Hon. Senators, we have the requisite quorum; we may commence our business.
Mr. Speaker, Sir, with your permission, I rise to request for a Statement from the Standing Committee on Legal Affairs and Human Rights. The Statement that I request is in the following terms: Knowing the high standards of integrity, transparency and accountability which are required of the Independent Electoral and Boundaries Commission (IEBC) and the central place which the Commission together with the Judiciary occupy as pillars of democracy and justice, is the Government satisfied that the IEBC as presently constituted and with the problems and challenges facing it including prosecutions undertaken against its senior members, that it can still discharge its constitutional and legal mandate including the conduct of general elections in 2017? Secondly, since the commissioners were appointed to serve on a full-time basis and on account of Article 10 of the Constitution with the expectation that with the conduct of free and fair elections, there will be no corruption and the elections must be administered in an impartial, neutral, efficient, accurate and accountable manner, is the Government satisfied that the Commission has the competence, capacity, independence and integrity to meet this and other ethical and guiding principles of leadership? Thirdly, has the Government taken note of reports emanating from the UK’s Serious Fraud Office that election authorities in Kenya were recipients of bribes from a supplier The electronic version of the Senate Hansard Report is for information purposes only. A certified version of this Report can be obtained from the Hansard Editor, Senate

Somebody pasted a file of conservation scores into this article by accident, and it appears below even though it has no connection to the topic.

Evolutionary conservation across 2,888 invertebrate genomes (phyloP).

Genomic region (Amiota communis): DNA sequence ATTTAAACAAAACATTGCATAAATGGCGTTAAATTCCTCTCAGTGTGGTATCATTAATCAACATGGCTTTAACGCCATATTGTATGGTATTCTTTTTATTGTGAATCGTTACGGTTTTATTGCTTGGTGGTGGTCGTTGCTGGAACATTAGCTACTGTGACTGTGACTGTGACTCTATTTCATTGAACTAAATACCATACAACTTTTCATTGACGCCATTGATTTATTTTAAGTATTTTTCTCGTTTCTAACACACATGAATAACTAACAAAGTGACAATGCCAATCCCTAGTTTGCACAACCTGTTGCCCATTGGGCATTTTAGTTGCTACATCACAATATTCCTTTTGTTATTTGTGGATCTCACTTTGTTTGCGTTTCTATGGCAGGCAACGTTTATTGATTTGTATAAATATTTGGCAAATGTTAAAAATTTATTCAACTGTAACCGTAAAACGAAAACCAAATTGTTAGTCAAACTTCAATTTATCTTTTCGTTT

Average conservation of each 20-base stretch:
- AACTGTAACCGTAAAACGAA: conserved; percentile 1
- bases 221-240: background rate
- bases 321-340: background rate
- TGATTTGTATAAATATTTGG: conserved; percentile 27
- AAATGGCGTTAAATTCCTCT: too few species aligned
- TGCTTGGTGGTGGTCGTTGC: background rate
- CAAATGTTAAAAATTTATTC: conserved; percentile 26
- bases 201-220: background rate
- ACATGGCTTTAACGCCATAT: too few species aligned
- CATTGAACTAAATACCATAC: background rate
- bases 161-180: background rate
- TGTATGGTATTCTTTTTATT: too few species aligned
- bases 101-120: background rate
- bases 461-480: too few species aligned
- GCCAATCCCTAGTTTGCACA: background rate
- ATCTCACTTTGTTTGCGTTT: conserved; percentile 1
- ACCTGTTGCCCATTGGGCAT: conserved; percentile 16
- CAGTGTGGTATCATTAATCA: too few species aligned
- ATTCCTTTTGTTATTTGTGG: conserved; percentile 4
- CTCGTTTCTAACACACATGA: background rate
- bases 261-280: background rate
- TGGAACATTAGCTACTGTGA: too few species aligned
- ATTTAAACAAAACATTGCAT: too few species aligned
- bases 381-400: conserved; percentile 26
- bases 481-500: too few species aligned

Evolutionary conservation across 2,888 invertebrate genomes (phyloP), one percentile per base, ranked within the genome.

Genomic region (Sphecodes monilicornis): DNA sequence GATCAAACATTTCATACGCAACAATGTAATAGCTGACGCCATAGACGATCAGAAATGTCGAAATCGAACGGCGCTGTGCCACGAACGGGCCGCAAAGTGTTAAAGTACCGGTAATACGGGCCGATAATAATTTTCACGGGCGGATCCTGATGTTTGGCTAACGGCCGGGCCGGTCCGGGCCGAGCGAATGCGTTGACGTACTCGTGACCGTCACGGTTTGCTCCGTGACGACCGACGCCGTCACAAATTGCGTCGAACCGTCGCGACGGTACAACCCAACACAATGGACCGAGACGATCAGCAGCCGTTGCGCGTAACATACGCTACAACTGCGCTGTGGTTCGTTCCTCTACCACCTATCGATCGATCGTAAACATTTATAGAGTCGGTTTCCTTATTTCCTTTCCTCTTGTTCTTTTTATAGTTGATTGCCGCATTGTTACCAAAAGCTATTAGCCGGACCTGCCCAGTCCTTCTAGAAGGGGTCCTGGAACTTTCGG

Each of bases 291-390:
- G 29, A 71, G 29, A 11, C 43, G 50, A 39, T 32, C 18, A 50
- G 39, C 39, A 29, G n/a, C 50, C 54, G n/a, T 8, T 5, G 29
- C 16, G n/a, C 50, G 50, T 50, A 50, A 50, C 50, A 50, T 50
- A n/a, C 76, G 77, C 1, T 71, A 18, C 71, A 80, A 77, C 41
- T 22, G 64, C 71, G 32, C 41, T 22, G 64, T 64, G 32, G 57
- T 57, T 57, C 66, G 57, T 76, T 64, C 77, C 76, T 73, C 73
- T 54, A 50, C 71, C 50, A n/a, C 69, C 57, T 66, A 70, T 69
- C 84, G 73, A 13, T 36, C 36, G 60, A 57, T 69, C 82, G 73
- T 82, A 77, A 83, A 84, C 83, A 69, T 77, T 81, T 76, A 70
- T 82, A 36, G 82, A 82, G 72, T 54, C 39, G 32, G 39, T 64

On a point of order, Mr. Speaker, Sir.
What is it, Sen. (Dr.) Khalwale?
Mr. Speaker, Sir, Sen. Orengo is seeking a very important Statement. We all know that these are full-time commissioners and involved in a matter of impropriety running into billions. It is not possible that these full-time commissioners had no idea what the three officers who have been taken to court were doing. I request that in that Statement, the Chair should come up with a report on what the Chairman of the Commission himself would have told the Committee in particular on this matter.
Mr. Speaker, Sir, on behalf of the Chair of the Legal Affairs and Human Rights Committee, we undertake to respond to the issues raised by Sen. Orengo and Sen. (Dr.) Khalwale in three weeks’ time.
Mr. Speaker, Sir, in view of what I know about the Chairman’s mother who passed away recently, I am inclined to accept that.
So, the statement will be made in three weeks’ time. TRANSFER OF HEALTH SERVICES TO COUNTY GOVERNMENTS
Mr. Speaker, Sir, I also rise to seek a Statement from the Chairperson of the Standing Committee on Health, Labour and Social Welfare regarding the transfer of health services to the county governments which has been a matter of concern to the members of the Kenya Medical Practitioners and Dentist Board, the Kenya National Union of Nurses and the Kenya Health Professionals Society. In the Statement, I would wish the Chairman to: 1. Confirm whether the Ministry of Health has met the stakeholders in the health sector to discuss the contentious issues of salary, pension and compensation for years of service. 2. Explain how the process of transfer will be managed to ensure the concerned personnel are not disadvantaged when they move to the devolved governments. 3. State whether arrangements can be made for the national Government to handle the payroll of the affected personnel. 4. Explain if the governors are ready to manage the function of health. 5. State how many counties have indicated they can manage the function and how many have requested for it to remain as national function due to lack of capacity.